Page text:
Put a flu shot on your to-do list
The geese have headed south and the Alaska summer is now just a memory. There is one more thing you should do before the snow comes — get a flu vaccine. While there is no way to ensure that you will not catch the flu, there are several things you can do to reduce your risk. Practicing these “habits of healthy people” and encouraging those around you to do likewise will go a long way in reducing the spread of flu.
• Wash your hands often with soap and water. Some people find that singing through the entire ABCs while they wash is a good way to wash long enough to thoroughly clean their hands.
• Use hand sanitizer when soap and water are not available. Keep some available where you will use it. For instance, keep some in your car to use before you eat that fast-food drive-through meal. Keep some at your desk or in your purse or backpack. Encourage your children to keep some in their locker at school and buy a bottle for the desk of your co-workers or your child’s teacher.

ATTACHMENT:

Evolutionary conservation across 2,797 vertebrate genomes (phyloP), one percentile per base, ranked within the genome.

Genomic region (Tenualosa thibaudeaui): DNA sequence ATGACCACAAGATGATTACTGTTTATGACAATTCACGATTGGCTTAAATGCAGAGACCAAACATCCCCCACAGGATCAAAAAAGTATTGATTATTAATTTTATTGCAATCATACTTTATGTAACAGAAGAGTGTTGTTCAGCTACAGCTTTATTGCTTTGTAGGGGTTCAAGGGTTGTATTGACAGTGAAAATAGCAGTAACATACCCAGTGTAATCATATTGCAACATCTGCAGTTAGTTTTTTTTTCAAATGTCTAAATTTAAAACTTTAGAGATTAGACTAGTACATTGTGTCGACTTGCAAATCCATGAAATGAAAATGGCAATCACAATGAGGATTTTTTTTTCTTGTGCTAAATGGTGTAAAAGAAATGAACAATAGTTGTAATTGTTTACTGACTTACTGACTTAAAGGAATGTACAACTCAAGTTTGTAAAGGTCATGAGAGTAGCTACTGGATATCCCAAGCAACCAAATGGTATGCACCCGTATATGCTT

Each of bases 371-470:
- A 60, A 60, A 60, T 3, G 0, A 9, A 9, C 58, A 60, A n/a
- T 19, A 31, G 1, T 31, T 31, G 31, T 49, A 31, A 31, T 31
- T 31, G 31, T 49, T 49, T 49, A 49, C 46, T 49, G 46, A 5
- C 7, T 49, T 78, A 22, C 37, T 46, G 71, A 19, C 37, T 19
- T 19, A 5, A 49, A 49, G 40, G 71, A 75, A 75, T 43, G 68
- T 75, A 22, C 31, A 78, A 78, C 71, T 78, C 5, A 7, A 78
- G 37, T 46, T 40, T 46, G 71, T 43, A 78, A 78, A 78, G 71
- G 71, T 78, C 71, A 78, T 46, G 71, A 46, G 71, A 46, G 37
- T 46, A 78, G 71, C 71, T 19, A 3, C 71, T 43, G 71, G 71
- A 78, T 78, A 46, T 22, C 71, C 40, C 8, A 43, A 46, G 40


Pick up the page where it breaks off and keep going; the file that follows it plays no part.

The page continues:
• Cover your mouth when you cough or sneeze. Never cough in the direction of someone. Cough or sneeze into a tissue or into your sleeve. Then wash your hands or use hand sanitizer.
• Avoid touching your eyes, nose or mouth to avoid putting the flu virus where an infection can begin.
• Stay home if you are ill. If you have flu symptoms such as fever, body aches and cough, stay home from work or school and avoid public activities for at least five days (seven for children) to prevent spreading the disease to others.
• Get a flu shot annually. This is especially important if you are at high risk for severe illness, hospitalization or death from influenza. High-risk people are those 65 years and older, pregnant women, infants 6 to 23 months of age, and people with conditions that require regular medical care throughout the year. You should also get an annual flu shot if you are a health-care worker, or work with high-risk people in the home or community.